Showing posts from September, 2023

Founding Fathers - George Read

George Read Born: September 18, 1733 (Cecil County, Maryland) Died: September 21, 1798 (New Castle, Delaware) Last week we looked at George Ross, who was perhaps better known for one of his relatives than for his own actions.  This week we'll get to know another George who also ended up being related to Ross, and perhaps it isn't surprising that they came from the same area, although they represented different states.  George Read was the oldest son born at home on his family's land in Cecil County, Maryland, near the town of North East.  His parents were named John and Mary - John was a colonel and wealthy landowner originally from Dublin, and Mary was the daughter of a Welsh planter.  Born near the intersection of three modern states (although Delaware was then part of Pennsylvania, although it had its own assembly), he spent portions of his childhood in all three.  Shortly after his birth, the family relocated to New Castle, Delaware, and young George attended schools in

A new milestone!

To all my readers, thank you for continuing to click on the pages.  Geographist has now surpassed 90,000 views - getting close to a major milestone!  If you're new to the page, I welcome you to go back and read through some of the older content that's still available: - Our Story With God  - Boston - Success Starts Small - Geography of War - Galveston County - Diary of a Homeschool Dad

Founding Fathers - George Ross

George Ross Born: May 10, 1730 (New Castle, Delaware) Died: July 14, 1779 (Philadelphia, Pennsylvania) This week we'll take a look at a man who once appeared on a three cent stamp to commemorate the woman his nephew married, and is perhaps best known for being related to her.  As one of sixteen children born to a Scottish Anglican minister by the name of George Aeneas Ross, George Ross' last name had come from the title his family had held since 1226 when his ancestor was named the 1st Earl of Ross by King Alexander II of Scotland.  The reverend had children with two wives, and history does not record which was the mother of young George.  Education was a family affair, as George was taught entirely at home before moving to Philadelphia to study law under his brother, John, in 1748.  Even without a college degree, George was able to join the Pennsylvania bar two years later at 20 years of age.  He decided to open his law practice in Lancaster, PA, where one of his first clients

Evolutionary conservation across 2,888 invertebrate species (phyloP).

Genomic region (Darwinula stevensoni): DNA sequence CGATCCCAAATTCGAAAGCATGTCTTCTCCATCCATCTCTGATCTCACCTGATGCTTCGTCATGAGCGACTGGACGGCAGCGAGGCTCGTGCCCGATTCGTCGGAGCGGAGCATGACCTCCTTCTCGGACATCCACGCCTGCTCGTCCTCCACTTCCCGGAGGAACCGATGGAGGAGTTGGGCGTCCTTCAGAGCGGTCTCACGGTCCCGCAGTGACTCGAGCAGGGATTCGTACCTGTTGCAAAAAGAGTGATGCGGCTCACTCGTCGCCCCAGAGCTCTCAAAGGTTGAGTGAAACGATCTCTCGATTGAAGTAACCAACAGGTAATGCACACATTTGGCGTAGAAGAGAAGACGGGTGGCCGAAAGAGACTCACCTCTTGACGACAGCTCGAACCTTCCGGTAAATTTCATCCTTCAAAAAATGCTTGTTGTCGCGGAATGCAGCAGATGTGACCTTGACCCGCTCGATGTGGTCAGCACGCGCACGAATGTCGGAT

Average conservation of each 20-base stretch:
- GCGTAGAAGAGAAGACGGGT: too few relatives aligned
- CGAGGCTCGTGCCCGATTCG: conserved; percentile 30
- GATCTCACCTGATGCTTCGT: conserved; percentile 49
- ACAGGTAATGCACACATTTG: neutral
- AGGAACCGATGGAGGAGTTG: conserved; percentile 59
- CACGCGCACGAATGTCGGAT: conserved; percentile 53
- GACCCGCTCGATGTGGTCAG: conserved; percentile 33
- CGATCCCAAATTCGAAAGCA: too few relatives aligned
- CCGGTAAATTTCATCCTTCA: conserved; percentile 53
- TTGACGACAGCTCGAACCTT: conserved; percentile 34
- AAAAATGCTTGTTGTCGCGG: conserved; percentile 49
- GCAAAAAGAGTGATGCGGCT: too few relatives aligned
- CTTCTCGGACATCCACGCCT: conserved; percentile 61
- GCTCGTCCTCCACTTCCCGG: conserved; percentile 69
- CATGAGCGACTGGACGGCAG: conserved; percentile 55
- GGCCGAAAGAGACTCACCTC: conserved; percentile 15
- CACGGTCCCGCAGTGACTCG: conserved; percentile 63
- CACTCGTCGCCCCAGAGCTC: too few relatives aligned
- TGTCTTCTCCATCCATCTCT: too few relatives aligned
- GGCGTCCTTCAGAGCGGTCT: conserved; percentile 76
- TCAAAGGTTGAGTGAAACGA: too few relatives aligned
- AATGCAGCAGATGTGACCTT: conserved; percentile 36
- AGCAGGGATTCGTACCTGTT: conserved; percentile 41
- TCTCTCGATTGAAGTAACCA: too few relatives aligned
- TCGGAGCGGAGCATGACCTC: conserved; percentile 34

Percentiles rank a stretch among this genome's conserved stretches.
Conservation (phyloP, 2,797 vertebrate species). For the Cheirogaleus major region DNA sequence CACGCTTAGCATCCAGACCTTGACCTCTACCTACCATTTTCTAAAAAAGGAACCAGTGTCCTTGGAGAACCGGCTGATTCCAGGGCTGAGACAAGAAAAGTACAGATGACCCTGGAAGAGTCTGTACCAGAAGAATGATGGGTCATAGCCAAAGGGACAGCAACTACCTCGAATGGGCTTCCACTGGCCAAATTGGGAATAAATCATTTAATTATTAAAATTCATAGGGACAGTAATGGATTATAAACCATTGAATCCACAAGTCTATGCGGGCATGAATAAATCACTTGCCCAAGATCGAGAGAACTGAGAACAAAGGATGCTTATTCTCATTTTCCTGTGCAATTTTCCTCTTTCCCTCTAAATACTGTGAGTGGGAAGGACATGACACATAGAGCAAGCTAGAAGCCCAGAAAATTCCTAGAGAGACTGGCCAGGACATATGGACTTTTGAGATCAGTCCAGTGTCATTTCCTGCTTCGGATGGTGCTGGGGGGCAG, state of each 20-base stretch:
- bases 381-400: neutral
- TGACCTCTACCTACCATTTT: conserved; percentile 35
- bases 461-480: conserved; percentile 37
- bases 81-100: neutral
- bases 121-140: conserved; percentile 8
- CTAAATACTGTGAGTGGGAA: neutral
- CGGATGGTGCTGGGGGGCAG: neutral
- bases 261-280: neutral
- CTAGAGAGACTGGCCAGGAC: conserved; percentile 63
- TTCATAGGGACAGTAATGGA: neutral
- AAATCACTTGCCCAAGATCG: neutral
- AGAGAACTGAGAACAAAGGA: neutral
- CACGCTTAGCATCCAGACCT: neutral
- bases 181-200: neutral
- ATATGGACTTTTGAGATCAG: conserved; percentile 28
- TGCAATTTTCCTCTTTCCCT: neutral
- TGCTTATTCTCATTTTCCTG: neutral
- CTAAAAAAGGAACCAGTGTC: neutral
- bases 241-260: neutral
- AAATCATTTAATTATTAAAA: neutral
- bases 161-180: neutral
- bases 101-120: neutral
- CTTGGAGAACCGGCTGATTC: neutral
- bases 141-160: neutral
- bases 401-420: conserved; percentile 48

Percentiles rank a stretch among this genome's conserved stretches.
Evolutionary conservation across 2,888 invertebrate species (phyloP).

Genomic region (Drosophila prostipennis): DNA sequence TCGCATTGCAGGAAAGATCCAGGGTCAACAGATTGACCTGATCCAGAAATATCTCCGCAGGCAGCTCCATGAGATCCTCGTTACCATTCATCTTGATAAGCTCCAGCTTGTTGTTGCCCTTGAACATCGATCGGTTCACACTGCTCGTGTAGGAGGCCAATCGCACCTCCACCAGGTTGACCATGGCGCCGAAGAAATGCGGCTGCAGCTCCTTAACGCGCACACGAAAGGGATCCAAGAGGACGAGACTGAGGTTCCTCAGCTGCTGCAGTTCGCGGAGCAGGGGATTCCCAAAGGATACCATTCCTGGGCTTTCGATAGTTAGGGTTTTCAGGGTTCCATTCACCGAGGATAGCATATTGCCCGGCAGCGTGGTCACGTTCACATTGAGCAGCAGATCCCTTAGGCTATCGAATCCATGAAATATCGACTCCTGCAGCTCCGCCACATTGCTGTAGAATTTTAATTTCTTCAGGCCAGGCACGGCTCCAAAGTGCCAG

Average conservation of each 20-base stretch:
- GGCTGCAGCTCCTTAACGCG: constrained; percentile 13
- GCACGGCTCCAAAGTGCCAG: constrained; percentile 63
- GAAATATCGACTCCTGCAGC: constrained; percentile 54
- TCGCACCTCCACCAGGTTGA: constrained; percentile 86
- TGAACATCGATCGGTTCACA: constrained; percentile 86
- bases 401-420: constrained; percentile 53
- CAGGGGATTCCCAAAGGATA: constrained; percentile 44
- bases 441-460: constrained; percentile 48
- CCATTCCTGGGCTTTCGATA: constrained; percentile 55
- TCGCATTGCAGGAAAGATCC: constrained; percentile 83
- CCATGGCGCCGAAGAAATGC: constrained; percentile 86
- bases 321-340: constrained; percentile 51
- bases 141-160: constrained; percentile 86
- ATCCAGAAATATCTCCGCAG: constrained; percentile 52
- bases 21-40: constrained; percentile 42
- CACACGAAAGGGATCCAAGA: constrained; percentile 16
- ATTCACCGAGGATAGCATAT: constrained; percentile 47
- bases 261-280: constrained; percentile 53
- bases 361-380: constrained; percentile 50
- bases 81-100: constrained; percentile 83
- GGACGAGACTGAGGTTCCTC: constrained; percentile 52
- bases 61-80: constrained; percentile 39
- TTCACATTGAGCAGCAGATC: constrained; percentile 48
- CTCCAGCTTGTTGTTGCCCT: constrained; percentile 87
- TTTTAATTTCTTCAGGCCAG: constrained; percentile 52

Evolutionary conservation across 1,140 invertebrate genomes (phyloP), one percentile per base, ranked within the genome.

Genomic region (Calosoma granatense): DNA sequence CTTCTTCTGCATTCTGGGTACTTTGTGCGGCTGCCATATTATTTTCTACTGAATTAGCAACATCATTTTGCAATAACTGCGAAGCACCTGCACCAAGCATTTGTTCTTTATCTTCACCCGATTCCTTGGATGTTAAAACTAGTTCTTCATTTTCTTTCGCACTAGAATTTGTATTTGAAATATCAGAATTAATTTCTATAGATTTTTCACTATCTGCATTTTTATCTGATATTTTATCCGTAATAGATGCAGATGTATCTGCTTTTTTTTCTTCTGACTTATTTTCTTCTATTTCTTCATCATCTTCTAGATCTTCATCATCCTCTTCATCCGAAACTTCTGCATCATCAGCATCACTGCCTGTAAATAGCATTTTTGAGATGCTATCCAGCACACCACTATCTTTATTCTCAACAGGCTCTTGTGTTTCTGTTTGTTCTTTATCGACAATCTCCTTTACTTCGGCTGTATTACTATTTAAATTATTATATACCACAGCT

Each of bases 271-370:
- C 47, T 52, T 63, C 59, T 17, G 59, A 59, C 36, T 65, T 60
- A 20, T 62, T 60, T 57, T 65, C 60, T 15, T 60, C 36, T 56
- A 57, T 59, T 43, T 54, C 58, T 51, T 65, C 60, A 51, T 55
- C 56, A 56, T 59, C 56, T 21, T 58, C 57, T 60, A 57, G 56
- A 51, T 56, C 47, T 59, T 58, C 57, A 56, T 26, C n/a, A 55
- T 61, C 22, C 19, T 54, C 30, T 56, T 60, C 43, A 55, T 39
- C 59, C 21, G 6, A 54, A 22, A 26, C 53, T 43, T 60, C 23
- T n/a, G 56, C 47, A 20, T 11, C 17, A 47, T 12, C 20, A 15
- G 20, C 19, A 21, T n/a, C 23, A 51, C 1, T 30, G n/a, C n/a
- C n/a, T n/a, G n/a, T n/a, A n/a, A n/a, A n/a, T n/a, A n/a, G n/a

Founding Fathers - William Paca

William Paca Born: October 31, 1740 (Abingdon, Maryland)  Died: October 13,1799 (Wye Island, Maryland)  Since I made a point last week of bringing up the frequency of certain names, it seems fitting that we  now allow the men of the William contingent to catch up with Thomas as the most frequent given name among our Founding Fathers.  Our fifth member of this particular group is William Paca (pronounced PAY-kuh), who was one of seven children born to his affluent parents, John and Elizabeth Paca.  Despite having a wealthy family, William was the youngest of the two boys and was therefore not in line to inherit much of an estate.  Consequently, it was important that he receive an education and learn a vocation that would provide him the best path to become successful.  John Paca made sure that young William did receive a quality education as a child, and at the age of fifteen he entered the College of Philadelphia to study law.  He received his bachelor's degree there in 1759 and, a

Founding Fathers - William Ellery

William Ellery Born: December 22, 1727 (Newport, Rhode Island) Died: February 15, 1820 (Newport, Rhode Island) You've likely noticed by now that some first names were quite popular among the signers of the Declaration of Independence.  So far, for instance, we've been introduced to three men named George, four named John, and five named Thomas.  This week we'll add our fourth William to the list as we look at the second of two signers from our smallest state, Rhode Island.  William Ellery was the second son of his father, who bore the same name, and his wife Elizabeth.  The elder William was a well-educated merchant who taught his sons at home while they were children.  Young William followed in his father's footsteps by studying at Harvard, where he graduated in 1747 at the age of 19.  He returned home to Newport and immediately began working for the family business as a merchant while also becoming a colonial naval officer.  In 1750, William married a fellow Newport r